# echo "ADD_PARAMETERS='--quirk-vbemode-restore'" > /etc/pm/config.d/gma500 

If you are not able to resume and you get a black screen instead, try the above quirk command with only one dash

# pm-suspend -quirk-vbemode-restore 

If this also fails, you might try removing pm-utils's video resume script, so that it's not run when you resume the machine.

# cd /usr/lib/pm-utils/sleep.d
# mv 99video ~
Tip: If you stuck with a black screen after resume, be aware that besides the black screen, your system works fine. Instead of hard rebooting, you could try to blindly reboot your system, since the last thing you used before suspend was the terminal. Alternatively, if you have ssh enabled on your machine you could do it remotely.

modesetting xorg driver

On some machines, when using modesetting driver the screen gets messed up with random data. Although the computer still works, you must go to a console and kill X or reboot "blindly". This is not optimal, so here is a solution:

First, see your available screens and modes running xrandr:

 # xrandr
 Screen 0: minimum 320 x 200, current 1280 x 720, maximum 2048 x 2048
 LVDS-0 connected 1280x720+0+0 222mm x 125mm
   1280x720       60.0*+
 HDMI-0 connected 1280x720+0+0 531mm x 298mm
   1920x1080      60.0 +
   1680x1050      59.9  
   1680x945       60.0  
   1400x1050      74.9     59.9  
   1600x900       60.0  
   1280x1024      75.0     60.0  
   1440x900       75.0     59.9  
   1280x960       60.0  
   1366x768       60.0  
   1360x768       60.0  
   1280x800       74.9     59.9  
   1152x864       75.0  
   1280x768       74.9     60.0  
   1280x720       60.0* 
   1024x768       75.1     70.1     60.0  
   1024x576       60.0  
   832x624        74.6  
   800x600        72.2     75.0     60.3     56.2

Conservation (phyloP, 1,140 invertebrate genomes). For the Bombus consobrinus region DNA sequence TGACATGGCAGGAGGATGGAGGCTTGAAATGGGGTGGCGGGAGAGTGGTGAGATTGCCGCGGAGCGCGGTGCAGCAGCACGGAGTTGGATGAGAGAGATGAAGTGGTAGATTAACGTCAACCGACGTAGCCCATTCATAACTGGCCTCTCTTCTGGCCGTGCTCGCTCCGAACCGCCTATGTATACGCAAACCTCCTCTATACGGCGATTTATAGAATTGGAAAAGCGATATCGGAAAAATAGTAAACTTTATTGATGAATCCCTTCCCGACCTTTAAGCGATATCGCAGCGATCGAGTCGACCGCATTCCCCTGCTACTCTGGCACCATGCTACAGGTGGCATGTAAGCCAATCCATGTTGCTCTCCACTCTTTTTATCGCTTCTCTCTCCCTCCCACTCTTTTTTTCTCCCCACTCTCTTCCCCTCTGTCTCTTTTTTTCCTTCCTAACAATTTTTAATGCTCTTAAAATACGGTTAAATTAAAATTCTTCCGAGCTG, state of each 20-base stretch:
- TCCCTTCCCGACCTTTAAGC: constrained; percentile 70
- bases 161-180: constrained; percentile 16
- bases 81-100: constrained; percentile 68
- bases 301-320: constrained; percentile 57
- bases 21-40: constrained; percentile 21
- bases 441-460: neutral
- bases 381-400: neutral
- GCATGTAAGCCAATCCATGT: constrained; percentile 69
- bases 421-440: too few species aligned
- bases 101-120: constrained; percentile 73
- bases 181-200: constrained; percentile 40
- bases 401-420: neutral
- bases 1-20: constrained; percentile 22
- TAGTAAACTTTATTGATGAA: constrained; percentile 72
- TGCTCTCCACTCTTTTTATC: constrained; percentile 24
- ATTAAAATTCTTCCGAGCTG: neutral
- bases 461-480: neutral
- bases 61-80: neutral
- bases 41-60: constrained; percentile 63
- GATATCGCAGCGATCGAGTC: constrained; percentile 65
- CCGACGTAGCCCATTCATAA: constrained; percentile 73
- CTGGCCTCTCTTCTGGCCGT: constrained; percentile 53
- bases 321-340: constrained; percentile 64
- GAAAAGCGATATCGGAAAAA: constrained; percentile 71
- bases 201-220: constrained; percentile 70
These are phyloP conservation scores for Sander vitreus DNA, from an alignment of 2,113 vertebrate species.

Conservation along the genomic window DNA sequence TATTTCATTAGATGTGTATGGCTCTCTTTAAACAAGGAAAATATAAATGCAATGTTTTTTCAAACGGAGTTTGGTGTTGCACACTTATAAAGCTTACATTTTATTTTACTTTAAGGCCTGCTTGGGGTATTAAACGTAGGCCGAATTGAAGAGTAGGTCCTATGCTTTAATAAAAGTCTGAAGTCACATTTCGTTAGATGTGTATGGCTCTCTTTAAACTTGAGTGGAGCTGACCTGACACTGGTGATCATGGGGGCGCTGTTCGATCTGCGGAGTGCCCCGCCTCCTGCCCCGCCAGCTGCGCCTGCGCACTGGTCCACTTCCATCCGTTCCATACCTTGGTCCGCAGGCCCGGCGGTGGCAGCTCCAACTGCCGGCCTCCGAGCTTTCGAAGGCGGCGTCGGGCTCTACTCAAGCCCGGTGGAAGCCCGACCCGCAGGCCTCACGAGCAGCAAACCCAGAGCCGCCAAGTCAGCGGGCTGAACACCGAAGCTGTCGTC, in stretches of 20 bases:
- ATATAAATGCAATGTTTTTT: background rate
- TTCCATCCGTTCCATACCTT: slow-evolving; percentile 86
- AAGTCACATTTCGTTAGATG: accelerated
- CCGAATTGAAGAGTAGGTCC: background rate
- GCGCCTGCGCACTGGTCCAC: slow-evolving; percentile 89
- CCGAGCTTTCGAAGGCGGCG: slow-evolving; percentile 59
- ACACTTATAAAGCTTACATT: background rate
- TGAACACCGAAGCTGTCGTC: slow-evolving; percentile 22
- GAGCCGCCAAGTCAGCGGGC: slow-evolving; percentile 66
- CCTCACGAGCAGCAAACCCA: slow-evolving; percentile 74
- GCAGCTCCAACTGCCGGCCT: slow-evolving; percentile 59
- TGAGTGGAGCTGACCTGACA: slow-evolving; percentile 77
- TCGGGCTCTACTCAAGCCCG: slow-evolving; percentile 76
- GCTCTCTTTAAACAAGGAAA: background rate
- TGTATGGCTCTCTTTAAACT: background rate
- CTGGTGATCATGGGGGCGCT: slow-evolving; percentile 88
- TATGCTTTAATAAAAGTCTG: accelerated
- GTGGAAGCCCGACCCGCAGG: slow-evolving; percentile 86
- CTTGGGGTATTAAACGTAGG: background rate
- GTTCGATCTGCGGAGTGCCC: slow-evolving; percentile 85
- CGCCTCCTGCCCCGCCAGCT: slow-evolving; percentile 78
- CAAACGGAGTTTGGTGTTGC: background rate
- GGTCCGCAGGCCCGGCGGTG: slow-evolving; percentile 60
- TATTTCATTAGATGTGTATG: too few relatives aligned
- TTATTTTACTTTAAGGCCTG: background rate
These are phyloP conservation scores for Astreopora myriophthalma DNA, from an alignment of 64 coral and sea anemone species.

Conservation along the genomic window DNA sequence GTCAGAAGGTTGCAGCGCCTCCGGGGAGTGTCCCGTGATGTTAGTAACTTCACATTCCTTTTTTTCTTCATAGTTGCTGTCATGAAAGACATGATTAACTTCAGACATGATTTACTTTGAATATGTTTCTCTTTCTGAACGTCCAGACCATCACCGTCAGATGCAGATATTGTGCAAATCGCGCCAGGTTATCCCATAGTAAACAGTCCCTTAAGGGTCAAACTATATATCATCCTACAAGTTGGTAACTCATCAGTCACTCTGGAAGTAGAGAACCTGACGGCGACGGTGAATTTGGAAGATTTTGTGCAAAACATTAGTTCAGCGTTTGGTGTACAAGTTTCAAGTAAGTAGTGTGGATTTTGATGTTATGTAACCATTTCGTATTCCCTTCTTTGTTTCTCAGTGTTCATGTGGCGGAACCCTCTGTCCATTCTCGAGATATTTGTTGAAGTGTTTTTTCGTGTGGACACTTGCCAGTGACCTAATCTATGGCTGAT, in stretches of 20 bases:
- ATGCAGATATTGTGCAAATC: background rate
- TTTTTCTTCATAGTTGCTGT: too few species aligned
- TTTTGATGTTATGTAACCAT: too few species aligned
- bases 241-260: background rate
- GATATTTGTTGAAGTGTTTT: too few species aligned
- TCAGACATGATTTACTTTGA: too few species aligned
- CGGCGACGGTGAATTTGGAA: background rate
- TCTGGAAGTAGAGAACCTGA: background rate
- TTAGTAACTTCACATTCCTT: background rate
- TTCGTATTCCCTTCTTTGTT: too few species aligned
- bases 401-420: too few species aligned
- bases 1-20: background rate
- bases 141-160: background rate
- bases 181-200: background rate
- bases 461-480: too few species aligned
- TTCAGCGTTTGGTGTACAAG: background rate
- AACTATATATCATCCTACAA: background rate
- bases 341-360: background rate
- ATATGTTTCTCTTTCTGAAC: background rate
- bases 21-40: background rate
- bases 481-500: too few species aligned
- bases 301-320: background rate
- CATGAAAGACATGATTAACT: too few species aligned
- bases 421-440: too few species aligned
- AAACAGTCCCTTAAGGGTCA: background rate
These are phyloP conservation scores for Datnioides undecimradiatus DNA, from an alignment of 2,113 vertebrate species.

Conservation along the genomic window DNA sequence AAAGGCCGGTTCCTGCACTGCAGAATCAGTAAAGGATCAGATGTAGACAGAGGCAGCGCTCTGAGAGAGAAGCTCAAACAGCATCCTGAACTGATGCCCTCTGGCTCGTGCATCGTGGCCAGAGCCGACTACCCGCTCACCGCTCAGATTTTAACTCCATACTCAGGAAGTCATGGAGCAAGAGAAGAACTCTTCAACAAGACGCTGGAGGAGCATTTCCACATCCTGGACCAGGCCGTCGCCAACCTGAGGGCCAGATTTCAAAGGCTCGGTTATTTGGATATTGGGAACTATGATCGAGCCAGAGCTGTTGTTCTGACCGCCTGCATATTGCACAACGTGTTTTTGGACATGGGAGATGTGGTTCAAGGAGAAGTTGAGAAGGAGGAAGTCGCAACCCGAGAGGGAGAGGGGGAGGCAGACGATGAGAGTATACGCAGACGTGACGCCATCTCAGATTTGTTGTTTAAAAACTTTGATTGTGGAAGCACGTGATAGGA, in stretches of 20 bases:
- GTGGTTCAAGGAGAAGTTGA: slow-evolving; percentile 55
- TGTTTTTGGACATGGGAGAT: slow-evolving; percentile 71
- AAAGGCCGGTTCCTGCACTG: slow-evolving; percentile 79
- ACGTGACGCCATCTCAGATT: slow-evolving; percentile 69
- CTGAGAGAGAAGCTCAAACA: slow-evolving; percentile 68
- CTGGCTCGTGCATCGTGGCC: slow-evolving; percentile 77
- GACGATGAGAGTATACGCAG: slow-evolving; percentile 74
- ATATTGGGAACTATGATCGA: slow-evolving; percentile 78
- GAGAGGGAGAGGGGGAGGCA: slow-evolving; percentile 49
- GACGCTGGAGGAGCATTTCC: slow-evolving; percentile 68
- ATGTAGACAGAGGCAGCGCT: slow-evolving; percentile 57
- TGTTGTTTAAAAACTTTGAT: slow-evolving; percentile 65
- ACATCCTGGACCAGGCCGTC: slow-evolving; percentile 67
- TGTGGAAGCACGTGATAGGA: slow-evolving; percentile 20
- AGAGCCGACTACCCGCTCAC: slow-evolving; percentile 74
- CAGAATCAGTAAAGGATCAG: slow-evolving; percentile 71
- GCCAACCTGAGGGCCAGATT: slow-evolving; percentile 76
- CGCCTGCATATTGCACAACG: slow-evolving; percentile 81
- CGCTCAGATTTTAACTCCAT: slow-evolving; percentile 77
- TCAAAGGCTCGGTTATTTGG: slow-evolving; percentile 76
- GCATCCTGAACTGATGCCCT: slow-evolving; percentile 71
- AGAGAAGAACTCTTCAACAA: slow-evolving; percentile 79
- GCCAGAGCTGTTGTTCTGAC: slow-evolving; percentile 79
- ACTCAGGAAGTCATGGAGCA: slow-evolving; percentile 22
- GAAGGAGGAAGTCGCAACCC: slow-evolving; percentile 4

848x480        60.0  
   640x480        72.8     75.0     60.0  
   720x400        70.1

Edit or create (giving executive permissions) /etc/pm/sleep.d/99xrandr, writing the correct names and modes for your solution:

 # turn off and on the screens so we force to clean video data
 case "$1" in
 xrandr --output LVDS-0 --off
 xrandr --output HDMI-0 --off
 xrandr --output LVDS-0 --off
 xrandr --output HDMI-0 --off
 xrandr --output LVDS-0 --mode 1280x720
 *) exit $NA

In my case, I turn off both screens, and turn on only the main screen upon awakening. Feel free to customize to your needs. On some machines, the screen turns on by default even when the system was put to sleep with the screen turned off, so you need to turn it off twice.

Note: This only works if you call pm-suspend or pm-hibernate inside X. If it is called from a daemon or a tty, it won't work.

Set backlight brightness

All that is needed to set the brightness is sending a number (0-100) to /sys/class/backlight/psblvds/brightness. This obviously requires sysfs to be enabled in the kernel, as it is in the Arch Linux kernel. To set display to minimal brightness, issue this command as root:

# echo 0 > /sys/class/backlight/psb-bl/brightness

Or, for full luminosity: